However, shamanic healing is not limited to soul retrieval, or only to the healing of the individual person. It also includes mending the broken ties of community on every level: within human society, with nature and with the spirit realm. This may mean restoring the connection an individual has to her body; encouraging a dialogue among the various soul parts within an individual; introducing a person to his spirit guides; connecting a client to the more-than-human matrix of Nature; or helping a person find her expressive “voice” through singing and dancing.
Shamanism shares many traits with other forms of prayer and energy work, but we can identify ten characteristic ways of working in shamanism. Not every shaman works with all of them, but the more of the ten you see in a practitioner’s work, the more that practitioner is shamanic in his or her approach.
Works with spirit realm and spirit guides – Shamanism deals with going into altered states of consciousness to find healing and wisdom. In this altered state, we perceive all existence as being a big energetic field. The world is filled with spiritual beings and energies: angels, ancestors, totem, animals, gods, goddesses, nature spirits. These helpful spirits guide us to healing and wisdom.
Heals through shifting energy – As contemporary shaman Bradford Keeney says, “Shamanism has nothing to do with how many beads someone has on a costume. The goal of the shamanic practitioner is to shift energy.” Healing is accomplished through returning energy that has been lost or unblocking the flow of energy, which may happen through direct energetic healing or through gaining information.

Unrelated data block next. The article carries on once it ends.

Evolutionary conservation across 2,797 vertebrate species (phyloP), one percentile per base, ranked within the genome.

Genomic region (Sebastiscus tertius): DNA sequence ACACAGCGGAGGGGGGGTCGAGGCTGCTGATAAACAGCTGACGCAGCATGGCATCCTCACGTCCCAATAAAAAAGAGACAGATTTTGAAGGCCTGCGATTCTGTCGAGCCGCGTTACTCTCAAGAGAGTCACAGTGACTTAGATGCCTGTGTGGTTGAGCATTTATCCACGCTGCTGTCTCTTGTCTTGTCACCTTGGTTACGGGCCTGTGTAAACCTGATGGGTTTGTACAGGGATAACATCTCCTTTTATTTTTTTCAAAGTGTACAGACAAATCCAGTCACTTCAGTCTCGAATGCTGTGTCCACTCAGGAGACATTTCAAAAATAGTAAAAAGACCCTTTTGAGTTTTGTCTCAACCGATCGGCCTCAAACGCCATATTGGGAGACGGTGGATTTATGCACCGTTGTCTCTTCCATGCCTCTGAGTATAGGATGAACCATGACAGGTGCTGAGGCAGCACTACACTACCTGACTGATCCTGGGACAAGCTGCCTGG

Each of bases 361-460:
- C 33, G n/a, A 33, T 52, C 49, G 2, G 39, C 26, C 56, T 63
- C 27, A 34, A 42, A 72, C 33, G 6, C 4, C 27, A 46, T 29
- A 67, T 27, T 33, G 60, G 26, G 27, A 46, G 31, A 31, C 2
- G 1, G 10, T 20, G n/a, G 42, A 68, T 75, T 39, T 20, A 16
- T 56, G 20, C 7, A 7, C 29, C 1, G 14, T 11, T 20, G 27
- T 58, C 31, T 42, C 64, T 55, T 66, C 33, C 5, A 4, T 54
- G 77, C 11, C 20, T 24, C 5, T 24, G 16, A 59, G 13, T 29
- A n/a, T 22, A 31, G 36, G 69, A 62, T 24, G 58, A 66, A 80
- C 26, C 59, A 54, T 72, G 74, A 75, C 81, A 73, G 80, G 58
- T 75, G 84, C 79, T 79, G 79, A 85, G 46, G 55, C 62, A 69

Solves problems in daily life - shamanic work is not about simply having visions of the spirit realm, but to help self and others gain healing and wisdom in our daily lives. We work in concert with the spirits to improve the whole Web of Life.
Travel out of body to the 3 Worlds– shamanic work involves “journeying” out of body into the spirit realm to work with the spirit guides for healing and guidance. Journeying is done to three different Worlds or planes of existence: the Upperworld, Middleworld and Lowerworld. The typical vision is to go through a tunnel, come into a place of nature (Journey Center) where you meet your team of spirit guides to ask for healing or information.